In a corner of the Central Zoo’s office grounds in Jawalakhel is a metal cage covered in half by a sheet of black cloth. Lifting it reveals a second, smaller cage – 10 sq feet. It doesn’t take more than a few seconds to know who is in it: a loud growl, followed by a large charging leopard who hopelessly crashes into the walls of his metal cage. Then, its nose begins to bleed from the powerful impact. The nose had barely begun to heal from the first time it injured it while doing the exact same thing, repeatedly, day before yesterday when it regained consciousness and found itself in the dark alien confinement.

This large common leopard, weighing at 42 kilos (92.5lbs), was first spotted around 6 am in Maharajgunj, just north of Narayan Gopal Chowk on Tuesday, May 22.

By 9 am the authorities had been alerted and the Central Zoo’s Animal Rescue team, along with about 150 police personnel, had arrived at the scene: a large 3-story residence under construction.

At approximately 11 am, it was darted with the first tranquilizer. Then, moments later, the second. Soon, the sedated, and now captive cat, was on its way to the zoo.

The rescued leopard, in its observation cage at the Zoo. It injured its nose by repeatedly charging at the cage walls.

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“We are currently holding it in quarantine,” explained Bal Krishna Giri, the vet officer in the Animal Rescue team. “We have been making sure that he is alright, and conducting some basic tests we need to before it is released.”

“It is important to keep him under observation, and in the dark, so he calms down. His last public experience was being surrounded by hundreds of people,” added Radha Krishna Ghatri, the team’s vet assistant.

The release, however, will not be rehabilitation in its natural setting. Sarita Jnawali, project manager at the Central Zoo, explained that while they release rescued animals back into the wild any time that looks viable for the animal, this male leopard will become a member of the leopard exhibit at the zoo. All the leopards there now are female.

“We rescue almost seven to nine common leopards a year,” she explained. “But unfortunately, most times by the time we get to them they have been severely beaten by locals so quite a number of them end up dying even as we try to save them.”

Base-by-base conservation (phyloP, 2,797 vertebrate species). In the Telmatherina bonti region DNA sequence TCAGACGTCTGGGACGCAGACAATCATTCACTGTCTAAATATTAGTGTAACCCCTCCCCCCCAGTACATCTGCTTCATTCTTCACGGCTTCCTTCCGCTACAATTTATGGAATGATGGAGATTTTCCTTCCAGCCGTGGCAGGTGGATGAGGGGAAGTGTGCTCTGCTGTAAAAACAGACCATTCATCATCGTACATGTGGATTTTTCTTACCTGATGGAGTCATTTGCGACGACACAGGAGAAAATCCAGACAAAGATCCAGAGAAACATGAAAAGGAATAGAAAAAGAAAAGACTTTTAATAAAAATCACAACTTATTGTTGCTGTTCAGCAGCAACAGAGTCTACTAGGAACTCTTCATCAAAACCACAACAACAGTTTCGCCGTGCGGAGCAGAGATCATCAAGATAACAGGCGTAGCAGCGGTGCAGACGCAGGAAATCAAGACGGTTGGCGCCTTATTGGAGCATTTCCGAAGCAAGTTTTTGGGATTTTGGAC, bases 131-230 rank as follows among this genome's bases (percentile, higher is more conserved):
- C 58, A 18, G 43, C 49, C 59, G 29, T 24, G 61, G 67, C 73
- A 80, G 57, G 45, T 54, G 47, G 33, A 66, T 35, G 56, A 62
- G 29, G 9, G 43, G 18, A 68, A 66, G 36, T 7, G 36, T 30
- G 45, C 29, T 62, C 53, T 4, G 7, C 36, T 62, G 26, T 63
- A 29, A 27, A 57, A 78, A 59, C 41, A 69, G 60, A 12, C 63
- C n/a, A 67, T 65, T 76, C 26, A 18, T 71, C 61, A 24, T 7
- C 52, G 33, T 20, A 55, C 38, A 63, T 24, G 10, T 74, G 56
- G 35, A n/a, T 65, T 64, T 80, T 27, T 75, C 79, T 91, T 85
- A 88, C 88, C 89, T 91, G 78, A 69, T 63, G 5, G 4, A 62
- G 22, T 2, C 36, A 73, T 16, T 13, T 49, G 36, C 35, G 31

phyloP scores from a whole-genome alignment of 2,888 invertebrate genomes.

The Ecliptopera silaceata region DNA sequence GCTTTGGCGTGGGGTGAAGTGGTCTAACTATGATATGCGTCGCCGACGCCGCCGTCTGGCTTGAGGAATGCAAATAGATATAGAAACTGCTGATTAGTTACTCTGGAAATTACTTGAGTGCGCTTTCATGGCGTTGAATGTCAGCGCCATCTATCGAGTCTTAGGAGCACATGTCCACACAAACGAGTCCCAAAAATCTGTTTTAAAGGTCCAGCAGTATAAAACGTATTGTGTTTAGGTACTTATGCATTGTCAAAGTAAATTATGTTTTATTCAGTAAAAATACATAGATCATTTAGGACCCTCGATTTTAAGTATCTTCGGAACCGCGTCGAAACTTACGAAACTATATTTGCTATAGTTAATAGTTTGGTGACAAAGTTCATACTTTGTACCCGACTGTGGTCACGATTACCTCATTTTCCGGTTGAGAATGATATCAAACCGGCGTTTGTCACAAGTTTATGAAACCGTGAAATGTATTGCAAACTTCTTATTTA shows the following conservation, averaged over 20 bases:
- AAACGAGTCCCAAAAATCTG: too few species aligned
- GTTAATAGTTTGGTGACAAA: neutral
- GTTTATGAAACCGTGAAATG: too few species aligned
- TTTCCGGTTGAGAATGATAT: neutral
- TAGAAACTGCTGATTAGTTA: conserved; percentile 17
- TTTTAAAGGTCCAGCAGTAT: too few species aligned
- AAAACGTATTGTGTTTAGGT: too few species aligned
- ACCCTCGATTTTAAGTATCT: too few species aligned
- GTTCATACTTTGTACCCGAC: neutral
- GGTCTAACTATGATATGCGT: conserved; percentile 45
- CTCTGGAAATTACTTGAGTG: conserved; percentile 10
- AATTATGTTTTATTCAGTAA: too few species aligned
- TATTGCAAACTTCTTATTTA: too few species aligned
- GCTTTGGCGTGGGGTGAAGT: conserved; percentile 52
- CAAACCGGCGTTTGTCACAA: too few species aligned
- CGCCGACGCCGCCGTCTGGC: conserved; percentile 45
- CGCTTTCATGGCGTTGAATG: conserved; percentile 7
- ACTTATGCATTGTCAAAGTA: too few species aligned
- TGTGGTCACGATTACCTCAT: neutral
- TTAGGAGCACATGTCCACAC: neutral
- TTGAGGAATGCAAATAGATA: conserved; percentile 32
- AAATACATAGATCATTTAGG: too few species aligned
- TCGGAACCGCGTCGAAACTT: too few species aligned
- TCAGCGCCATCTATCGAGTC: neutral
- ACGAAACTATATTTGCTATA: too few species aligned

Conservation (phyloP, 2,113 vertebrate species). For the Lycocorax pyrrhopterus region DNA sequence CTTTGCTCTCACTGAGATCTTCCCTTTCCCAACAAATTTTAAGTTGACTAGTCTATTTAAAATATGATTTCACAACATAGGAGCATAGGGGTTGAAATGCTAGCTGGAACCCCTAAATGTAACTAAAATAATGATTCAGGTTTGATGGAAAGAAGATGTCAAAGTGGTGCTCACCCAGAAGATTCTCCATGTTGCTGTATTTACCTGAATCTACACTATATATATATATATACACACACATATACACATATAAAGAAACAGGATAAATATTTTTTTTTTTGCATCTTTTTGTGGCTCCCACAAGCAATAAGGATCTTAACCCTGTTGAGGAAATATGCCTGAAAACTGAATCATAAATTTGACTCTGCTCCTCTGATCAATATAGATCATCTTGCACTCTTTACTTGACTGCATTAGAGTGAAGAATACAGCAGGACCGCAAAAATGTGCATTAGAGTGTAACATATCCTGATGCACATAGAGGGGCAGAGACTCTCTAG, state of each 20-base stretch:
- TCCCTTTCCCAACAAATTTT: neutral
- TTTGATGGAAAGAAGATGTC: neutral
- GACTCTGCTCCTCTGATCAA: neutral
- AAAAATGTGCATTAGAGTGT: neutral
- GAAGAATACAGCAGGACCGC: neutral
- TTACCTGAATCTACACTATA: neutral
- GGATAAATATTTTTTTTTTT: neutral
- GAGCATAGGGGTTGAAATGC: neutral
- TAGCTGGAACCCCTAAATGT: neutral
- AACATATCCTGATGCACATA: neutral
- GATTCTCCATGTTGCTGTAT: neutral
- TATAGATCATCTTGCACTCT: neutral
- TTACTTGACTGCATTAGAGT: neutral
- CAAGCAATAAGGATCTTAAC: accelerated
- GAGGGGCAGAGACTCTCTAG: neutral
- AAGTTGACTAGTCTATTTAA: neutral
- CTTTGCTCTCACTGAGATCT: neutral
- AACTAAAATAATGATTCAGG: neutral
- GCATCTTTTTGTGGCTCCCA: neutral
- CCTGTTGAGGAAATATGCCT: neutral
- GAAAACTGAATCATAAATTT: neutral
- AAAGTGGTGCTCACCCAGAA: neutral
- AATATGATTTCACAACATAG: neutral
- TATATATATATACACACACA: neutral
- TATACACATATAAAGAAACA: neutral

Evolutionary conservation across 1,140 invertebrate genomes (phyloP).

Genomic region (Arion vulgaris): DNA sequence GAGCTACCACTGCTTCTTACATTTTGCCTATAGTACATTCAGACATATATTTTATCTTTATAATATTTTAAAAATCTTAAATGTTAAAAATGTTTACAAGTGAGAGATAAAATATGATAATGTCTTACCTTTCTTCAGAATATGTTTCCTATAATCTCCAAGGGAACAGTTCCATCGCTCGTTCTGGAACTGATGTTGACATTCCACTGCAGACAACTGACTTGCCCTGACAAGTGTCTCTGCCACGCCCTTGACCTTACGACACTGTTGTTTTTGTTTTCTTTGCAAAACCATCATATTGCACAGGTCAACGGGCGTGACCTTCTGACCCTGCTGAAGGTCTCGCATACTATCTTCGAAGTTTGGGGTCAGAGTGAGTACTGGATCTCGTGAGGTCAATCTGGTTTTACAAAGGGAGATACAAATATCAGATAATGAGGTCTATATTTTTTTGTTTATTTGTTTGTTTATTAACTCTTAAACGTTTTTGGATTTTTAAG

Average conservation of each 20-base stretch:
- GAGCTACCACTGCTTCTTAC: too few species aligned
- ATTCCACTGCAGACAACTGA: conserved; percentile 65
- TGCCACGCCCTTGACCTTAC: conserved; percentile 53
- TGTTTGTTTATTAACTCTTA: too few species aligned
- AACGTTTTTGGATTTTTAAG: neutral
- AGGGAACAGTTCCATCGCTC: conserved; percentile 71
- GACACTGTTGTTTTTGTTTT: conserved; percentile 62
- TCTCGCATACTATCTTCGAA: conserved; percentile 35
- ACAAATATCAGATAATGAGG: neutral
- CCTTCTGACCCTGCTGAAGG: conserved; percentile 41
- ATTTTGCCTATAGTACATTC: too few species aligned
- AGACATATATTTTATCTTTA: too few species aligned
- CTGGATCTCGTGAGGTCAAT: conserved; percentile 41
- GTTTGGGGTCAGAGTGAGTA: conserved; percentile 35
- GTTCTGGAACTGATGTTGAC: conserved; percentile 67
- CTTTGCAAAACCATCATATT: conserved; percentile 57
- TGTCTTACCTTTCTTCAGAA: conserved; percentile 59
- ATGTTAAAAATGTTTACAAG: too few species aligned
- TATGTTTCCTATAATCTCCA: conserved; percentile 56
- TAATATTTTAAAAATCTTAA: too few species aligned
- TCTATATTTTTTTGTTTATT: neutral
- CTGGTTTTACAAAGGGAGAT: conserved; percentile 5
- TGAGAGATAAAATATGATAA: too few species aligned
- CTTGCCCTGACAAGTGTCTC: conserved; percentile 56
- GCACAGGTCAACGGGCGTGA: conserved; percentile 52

The rescue team: Bal Krishna Giri and Radha Krishna Ghatri

*This image is copyright of its original author

Where They Come From, and Why

The leopards that appear in Kathmandu, it seems, are mostly coming from the Shivapuri-Nagarjuna forests. “We have encroached on so much of their space. And on top of that, there are very few preys for them in their natural habitat,” she explained. “So, they often end up coming out looking for food.”

“Dogs. They come and attack chicken farms and other smaller preys, but they love dogs,” Giri added. “They are good breeders too, giving birth to almost four to five cubs at a time.”

Leopards are not listed as endangered or threatened in Nepal at the moment, as their population is considered to be quite healthy. “However, we don’t really know if our common leopards are really common. There isn’t enough data on the current status of these animals in the wild here,” Sarita explained.

The Leopard exhibit cage at the Central Zoo in Kathmandu where the newly rescued male leopard will be kept with its current female residents.

*This image is copyright of its original author

With so many leopards being rescued each year, the 6-hectare zoo with a small cage for the leopard exhibit is hardly feasible. So what happens down the road?

“At the policy level, we really need to figure out a more viable solution to taking care of our rescued animals. Not all of them can be released back into the wild, or kept at the zoo,” Sarita said. “We need to develop sites where these animals can then be cared for until their natural death.”